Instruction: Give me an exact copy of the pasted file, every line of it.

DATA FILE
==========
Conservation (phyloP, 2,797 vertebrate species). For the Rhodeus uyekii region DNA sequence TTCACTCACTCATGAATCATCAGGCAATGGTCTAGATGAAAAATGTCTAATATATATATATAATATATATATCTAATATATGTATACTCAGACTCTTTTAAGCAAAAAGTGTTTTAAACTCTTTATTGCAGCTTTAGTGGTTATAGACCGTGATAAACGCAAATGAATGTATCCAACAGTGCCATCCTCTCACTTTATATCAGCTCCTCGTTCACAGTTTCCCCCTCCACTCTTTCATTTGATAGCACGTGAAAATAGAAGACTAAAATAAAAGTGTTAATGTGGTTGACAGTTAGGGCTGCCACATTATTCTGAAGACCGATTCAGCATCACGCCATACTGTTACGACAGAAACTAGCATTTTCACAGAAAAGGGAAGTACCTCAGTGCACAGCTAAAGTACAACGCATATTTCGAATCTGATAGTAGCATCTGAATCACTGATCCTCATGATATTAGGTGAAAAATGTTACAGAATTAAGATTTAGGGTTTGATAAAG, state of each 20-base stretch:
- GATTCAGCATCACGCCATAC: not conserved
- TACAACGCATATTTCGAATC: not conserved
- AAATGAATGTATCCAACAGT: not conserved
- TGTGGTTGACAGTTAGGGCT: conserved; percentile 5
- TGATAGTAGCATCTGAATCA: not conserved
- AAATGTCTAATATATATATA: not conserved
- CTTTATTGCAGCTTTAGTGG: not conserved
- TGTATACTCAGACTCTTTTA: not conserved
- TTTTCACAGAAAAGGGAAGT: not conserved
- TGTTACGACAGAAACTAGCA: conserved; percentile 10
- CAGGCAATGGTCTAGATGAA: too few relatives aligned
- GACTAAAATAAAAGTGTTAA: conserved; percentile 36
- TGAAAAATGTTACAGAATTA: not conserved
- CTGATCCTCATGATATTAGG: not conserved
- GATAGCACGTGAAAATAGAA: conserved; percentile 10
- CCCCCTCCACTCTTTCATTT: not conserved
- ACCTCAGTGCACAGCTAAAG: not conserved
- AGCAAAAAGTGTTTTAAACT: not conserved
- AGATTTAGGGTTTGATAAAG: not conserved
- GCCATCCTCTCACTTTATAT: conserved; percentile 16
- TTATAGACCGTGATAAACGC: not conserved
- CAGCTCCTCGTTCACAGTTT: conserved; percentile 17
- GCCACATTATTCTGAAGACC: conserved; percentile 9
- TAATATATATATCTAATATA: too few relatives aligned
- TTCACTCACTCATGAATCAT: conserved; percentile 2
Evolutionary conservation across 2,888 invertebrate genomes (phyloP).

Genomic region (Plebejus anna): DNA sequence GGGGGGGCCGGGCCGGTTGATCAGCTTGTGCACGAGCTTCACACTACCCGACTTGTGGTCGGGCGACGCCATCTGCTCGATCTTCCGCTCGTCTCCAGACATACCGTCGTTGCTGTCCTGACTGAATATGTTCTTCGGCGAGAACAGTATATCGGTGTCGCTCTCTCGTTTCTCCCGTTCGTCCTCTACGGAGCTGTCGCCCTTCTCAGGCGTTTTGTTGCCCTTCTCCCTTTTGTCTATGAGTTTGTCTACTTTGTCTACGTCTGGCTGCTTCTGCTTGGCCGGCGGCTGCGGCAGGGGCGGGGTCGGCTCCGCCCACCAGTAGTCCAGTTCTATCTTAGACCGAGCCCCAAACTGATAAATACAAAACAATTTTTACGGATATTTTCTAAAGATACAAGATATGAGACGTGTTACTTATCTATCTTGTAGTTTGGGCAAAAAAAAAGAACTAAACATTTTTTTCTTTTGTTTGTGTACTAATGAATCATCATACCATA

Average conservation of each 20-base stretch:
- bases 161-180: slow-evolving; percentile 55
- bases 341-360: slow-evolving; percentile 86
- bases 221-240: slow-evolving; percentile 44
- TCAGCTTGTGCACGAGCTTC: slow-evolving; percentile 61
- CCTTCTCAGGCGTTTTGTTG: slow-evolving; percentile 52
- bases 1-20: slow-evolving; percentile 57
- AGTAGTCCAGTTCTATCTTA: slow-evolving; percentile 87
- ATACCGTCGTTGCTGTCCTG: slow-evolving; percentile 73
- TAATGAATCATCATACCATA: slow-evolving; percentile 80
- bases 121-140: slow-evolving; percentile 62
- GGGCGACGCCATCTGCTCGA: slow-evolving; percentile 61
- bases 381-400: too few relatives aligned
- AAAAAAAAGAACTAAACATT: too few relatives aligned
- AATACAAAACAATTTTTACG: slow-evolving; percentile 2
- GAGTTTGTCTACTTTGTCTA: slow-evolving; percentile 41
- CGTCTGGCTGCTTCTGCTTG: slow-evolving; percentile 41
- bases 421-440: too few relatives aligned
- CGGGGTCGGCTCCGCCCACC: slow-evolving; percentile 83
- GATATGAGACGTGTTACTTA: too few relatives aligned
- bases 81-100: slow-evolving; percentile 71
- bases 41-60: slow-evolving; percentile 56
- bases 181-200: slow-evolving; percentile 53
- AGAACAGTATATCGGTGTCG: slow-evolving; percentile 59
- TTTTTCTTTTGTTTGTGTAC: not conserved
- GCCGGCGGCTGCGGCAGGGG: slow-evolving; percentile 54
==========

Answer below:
Conservation (phyloP, 2,797 vertebrate species). For the Rhodeus uyekii region DNA sequence TTCACTCACTCATGAATCATCAGGCAATGGTCTAGATGAAAAATGTCTAATATATATATATAATATATATATCTAATATATGTATACTCAGACTCTTTTAAGCAAAAAGTGTTTTAAACTCTTTATTGCAGCTTTAGTGGTTATAGACCGTGATAAACGCAAATGAATGTATCCAACAGTGCCATCCTCTCACTTTATATCAGCTCCTCGTTCACAGTTTCCCCCTCCACTCTTTCATTTGATAGCACGTGAAAATAGAAGACTAAAATAAAAGTGTTAATGTGGTTGACAGTTAGGGCTGCCACATTATTCTGAAGACCGATTCAGCATCACGCCATACTGTTACGACAGAAACTAGCATTTTCACAGAAAAGGGAAGTACCTCAGTGCACAGCTAAAGTACAACGCATATTTCGAATCTGATAGTAGCATCTGAATCACTGATCCTCATGATATTAGGTGAAAAATGTTACAGAATTAAGATTTAGGGTTTGATAAAG, state of each 20-base stretch:
- GATTCAGCATCACGCCATAC: not conserved
- TACAACGCATATTTCGAATC: not conserved
- AAATGAATGTATCCAACAGT: not conserved
- TGTGGTTGACAGTTAGGGCT: conserved; percentile 5
- TGATAGTAGCATCTGAATCA: not conserved
- AAATGTCTAATATATATATA: not conserved
- CTTTATTGCAGCTTTAGTGG: not conserved
- TGTATACTCAGACTCTTTTA: not conserved
- TTTTCACAGAAAAGGGAAGT: not conserved
- TGTTACGACAGAAACTAGCA: conserved; percentile 10
- CAGGCAATGGTCTAGATGAA: too few relatives aligned
- GACTAAAATAAAAGTGTTAA: conserved; percentile 36
- TGAAAAATGTTACAGAATTA: not conserved
- CTGATCCTCATGATATTAGG: not conserved
- GATAGCACGTGAAAATAGAA: conserved; percentile 10
- CCCCCTCCACTCTTTCATTT: not conserved
- ACCTCAGTGCACAGCTAAAG: not conserved
- AGCAAAAAGTGTTTTAAACT: not conserved
- AGATTTAGGGTTTGATAAAG: not conserved
- GCCATCCTCTCACTTTATAT: conserved; percentile 16
- TTATAGACCGTGATAAACGC: not conserved
- CAGCTCCTCGTTCACAGTTT: conserved; percentile 17
- GCCACATTATTCTGAAGACC: conserved; percentile 9
- TAATATATATATCTAATATA: too few relatives aligned
- TTCACTCACTCATGAATCAT: conserved; percentile 2
Evolutionary conservation across 2,888 invertebrate genomes (phyloP).

Genomic region (Plebejus anna): DNA sequence GGGGGGGCCGGGCCGGTTGATCAGCTTGTGCACGAGCTTCACACTACCCGACTTGTGGTCGGGCGACGCCATCTGCTCGATCTTCCGCTCGTCTCCAGACATACCGTCGTTGCTGTCCTGACTGAATATGTTCTTCGGCGAGAACAGTATATCGGTGTCGCTCTCTCGTTTCTCCCGTTCGTCCTCTACGGAGCTGTCGCCCTTCTCAGGCGTTTTGTTGCCCTTCTCCCTTTTGTCTATGAGTTTGTCTACTTTGTCTACGTCTGGCTGCTTCTGCTTGGCCGGCGGCTGCGGCAGGGGCGGGGTCGGCTCCGCCCACCAGTAGTCCAGTTCTATCTTAGACCGAGCCCCAAACTGATAAATACAAAACAATTTTTACGGATATTTTCTAAAGATACAAGATATGAGACGTGTTACTTATCTATCTTGTAGTTTGGGCAAAAAAAAAGAACTAAACATTTTTTTCTTTTGTTTGTGTACTAATGAATCATCATACCATA

Average conservation of each 20-base stretch:
- bases 161-180: slow-evolving; percentile 55
- bases 341-360: slow-evolving; percentile 86
- bases 221-240: slow-evolving; percentile 44
- TCAGCTTGTGCACGAGCTTC: slow-evolving; percentile 61
- CCTTCTCAGGCGTTTTGTTG: slow-evolving; percentile 52
- bases 1-20: slow-evolving; percentile 57
- AGTAGTCCAGTTCTATCTTA: slow-evolving; percentile 87
- ATACCGTCGTTGCTGTCCTG: slow-evolving; percentile 73
- TAATGAATCATCATACCATA: slow-evolving; percentile 80
- bases 121-140: slow-evolving; percentile 62
- GGGCGACGCCATCTGCTCGA: slow-evolving; percentile 61
- bases 381-400: too few relatives aligned
- AAAAAAAAGAACTAAACATT: too few relatives aligned
- AATACAAAACAATTTTTACG: slow-evolving; percentile 2
- GAGTTTGTCTACTTTGTCTA: slow-evolving; percentile 41
- CGTCTGGCTGCTTCTGCTTG: slow-evolving; percentile 41
- bases 421-440: too few relatives aligned
- CGGGGTCGGCTCCGCCCACC: slow-evolving; percentile 83
- GATATGAGACGTGTTACTTA: too few relatives aligned
- bases 81-100: slow-evolving; percentile 71
- bases 41-60: slow-evolving; percentile 56
- bases 181-200: slow-evolving; percentile 53
- AGAACAGTATATCGGTGTCG: slow-evolving; percentile 59
- TTTTTCTTTTGTTTGTGTAC: not conserved
- GCCGGCGGCTGCGGCAGGGG: slow-evolving; percentile 54